Having said that, it is normal for teenagers to change their sleep habits during the pre-teen and teen years.

Most will turn into night owls, due to changes affecting their circadian rhythm. These changes are due to development, which produce a slower building sleep drive. These changes also cause their bodies to delay making melatonin (the body’s natural sleeping aid).

So naturally, teenagers stay up later and want to sleep in later.

It is also normal for teenagers to catch up on their sleep during the weekend. This is usually due to them sleeping too little during the week and their body trying to capture the lost hours.

If your teen is struggling with their mental health, help them keep track of how much sleep they are getting. If your teen is not getting 8-10 hours of sleep per night, work with them to make their sleep health a priority.

If your teenager is sleeping too much, where they are missing out on life, it is usually a sign they are out of balance. Helping your teenager re-engage in life and finding professional help can help.


More red flags


  • Your teenager has a theme of anxious or depressive thoughts in all they do.
  • Your teenager has increased their negative self-talk (i.e. this is never going to end, what’s the point, I hate myself).
  • Your teenager indicates they are powerless in how they feel or in creating change for how they feel.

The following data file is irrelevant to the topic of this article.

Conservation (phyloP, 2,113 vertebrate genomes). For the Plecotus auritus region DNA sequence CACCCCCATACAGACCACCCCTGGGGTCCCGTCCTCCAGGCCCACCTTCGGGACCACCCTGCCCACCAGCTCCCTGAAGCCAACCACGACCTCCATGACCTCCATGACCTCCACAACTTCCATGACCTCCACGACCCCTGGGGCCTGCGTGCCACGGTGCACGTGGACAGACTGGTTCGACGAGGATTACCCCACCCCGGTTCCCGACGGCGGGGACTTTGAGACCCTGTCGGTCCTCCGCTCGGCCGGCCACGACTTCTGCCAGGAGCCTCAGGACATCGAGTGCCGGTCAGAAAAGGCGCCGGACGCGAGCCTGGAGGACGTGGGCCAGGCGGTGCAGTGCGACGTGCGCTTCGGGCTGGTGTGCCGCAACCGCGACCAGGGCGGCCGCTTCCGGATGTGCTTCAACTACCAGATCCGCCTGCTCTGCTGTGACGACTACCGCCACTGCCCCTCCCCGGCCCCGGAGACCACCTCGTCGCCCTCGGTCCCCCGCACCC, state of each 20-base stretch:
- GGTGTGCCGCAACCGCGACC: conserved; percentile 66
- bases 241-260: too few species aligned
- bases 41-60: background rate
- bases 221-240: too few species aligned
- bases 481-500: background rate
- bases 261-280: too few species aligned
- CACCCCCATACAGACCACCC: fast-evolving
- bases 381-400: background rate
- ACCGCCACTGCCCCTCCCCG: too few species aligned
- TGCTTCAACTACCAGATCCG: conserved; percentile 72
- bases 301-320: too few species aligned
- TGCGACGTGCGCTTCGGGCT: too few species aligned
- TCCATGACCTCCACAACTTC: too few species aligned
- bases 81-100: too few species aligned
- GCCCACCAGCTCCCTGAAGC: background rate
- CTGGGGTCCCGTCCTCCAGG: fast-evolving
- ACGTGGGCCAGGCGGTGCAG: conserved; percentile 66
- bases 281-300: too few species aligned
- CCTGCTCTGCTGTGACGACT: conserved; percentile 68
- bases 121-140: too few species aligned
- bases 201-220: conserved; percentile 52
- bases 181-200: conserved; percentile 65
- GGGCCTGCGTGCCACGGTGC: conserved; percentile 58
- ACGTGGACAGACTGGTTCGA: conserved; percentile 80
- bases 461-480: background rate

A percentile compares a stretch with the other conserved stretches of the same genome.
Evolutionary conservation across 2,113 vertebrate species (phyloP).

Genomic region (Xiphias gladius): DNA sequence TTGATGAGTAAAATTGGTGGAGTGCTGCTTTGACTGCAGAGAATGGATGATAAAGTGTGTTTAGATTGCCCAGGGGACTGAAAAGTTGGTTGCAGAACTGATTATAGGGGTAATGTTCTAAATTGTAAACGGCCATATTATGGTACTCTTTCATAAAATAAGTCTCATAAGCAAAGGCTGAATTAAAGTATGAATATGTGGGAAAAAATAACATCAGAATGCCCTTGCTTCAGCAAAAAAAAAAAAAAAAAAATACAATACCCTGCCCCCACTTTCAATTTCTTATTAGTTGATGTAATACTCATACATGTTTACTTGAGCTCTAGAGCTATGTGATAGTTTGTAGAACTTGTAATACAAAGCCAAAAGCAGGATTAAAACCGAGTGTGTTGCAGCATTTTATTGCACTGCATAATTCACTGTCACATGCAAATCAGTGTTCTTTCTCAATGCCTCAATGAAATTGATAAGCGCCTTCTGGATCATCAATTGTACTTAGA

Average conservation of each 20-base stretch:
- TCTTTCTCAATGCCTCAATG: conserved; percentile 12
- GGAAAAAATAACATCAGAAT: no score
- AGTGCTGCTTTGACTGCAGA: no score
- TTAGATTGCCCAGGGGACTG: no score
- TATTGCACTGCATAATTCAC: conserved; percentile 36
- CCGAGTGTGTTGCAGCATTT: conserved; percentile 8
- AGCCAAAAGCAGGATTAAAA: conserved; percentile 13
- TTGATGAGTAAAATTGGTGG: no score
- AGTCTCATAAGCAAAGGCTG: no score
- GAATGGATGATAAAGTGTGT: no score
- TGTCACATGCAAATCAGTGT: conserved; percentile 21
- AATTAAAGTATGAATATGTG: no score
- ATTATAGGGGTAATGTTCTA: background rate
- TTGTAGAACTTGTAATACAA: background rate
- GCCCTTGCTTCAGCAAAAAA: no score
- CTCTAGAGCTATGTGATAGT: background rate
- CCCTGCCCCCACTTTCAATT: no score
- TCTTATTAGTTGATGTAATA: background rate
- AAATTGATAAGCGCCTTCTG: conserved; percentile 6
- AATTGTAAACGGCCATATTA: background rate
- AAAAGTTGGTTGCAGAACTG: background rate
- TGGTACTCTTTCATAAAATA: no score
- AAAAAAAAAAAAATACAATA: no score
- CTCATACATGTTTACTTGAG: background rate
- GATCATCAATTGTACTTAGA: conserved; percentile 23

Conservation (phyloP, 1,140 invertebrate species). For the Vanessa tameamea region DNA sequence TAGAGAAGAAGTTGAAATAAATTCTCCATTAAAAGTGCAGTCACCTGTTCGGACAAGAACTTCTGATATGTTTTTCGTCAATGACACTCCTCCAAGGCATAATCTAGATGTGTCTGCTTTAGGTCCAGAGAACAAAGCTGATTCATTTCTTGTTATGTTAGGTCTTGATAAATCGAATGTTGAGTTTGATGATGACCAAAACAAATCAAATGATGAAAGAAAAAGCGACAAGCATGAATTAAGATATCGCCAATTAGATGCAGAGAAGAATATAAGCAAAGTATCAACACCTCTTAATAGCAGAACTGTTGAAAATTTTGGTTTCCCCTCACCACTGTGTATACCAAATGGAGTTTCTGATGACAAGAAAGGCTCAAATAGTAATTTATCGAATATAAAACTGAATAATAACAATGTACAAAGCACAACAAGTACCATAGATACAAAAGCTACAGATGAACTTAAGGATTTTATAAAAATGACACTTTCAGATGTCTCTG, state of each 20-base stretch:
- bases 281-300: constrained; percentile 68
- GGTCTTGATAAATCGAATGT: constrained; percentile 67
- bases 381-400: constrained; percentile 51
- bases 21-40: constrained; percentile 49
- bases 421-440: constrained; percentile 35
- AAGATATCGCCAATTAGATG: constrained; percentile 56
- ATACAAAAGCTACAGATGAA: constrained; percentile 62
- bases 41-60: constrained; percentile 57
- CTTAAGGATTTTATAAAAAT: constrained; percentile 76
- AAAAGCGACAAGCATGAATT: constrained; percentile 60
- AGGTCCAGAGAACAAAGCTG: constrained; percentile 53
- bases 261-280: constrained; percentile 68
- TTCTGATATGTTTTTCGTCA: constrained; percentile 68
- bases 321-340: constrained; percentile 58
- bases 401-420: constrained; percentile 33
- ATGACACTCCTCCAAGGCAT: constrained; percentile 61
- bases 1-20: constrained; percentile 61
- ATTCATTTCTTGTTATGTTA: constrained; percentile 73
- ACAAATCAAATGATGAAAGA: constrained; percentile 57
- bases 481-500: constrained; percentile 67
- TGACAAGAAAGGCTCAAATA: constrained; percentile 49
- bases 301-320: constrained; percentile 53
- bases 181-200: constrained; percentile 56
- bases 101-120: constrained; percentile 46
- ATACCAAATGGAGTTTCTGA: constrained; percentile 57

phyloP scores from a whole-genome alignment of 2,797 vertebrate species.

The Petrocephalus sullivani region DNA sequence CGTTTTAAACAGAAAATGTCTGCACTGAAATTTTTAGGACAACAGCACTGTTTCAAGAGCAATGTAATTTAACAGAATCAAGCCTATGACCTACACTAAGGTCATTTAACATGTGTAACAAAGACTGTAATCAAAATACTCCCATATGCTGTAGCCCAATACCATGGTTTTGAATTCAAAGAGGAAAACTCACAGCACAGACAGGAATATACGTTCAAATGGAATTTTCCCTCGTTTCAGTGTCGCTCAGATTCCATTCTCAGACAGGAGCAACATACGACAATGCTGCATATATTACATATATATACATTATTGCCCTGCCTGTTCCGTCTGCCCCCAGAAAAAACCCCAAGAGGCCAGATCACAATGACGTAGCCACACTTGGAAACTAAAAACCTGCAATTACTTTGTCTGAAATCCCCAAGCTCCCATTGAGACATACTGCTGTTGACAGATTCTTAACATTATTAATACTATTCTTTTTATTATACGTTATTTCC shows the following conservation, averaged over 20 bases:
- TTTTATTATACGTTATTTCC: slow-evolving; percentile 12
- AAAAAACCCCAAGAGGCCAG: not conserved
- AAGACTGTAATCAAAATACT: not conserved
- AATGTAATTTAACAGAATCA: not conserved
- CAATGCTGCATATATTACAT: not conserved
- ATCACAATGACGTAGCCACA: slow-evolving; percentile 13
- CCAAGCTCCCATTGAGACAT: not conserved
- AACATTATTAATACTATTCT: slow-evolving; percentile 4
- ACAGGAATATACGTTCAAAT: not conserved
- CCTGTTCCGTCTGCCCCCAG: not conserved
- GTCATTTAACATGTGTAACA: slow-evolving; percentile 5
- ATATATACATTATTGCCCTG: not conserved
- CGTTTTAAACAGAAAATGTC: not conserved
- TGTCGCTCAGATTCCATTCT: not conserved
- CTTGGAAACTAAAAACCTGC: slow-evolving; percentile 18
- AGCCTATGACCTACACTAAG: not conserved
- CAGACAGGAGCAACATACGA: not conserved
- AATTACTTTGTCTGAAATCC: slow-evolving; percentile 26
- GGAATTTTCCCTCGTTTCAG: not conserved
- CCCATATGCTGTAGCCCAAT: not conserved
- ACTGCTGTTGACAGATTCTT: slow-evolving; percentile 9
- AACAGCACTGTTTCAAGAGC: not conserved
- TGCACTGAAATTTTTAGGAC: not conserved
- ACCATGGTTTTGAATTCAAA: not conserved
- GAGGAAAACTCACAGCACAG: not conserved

If your child mentions self-harm or taking their life, always treat it seriously. Try talking with them to let them know you are there for connection and help. If they don’t want to talk with you, see my Teen Resources for numbers and resources so they can talk with someone else.


What can you do as a parent to help your teen’s mental health?


Let’s face it, sometimes it is hard to get your teenager to address their mental wellness. Sometimes it is hard to find help because waitlists are long and the ‘right fit’ can take a long time to find. But there are ways you can help at home.


1. Practice your own self-care.


Your teens are watching everything you do, even if they pretend to ignore you. If you model getting up, showered and dressed everyday it does plant seeds in your teenager’s mind.

Invite your teenager to join you in your self-care. Ask them to go for a walk with you, take deep breaths with you or do mindfulness with you.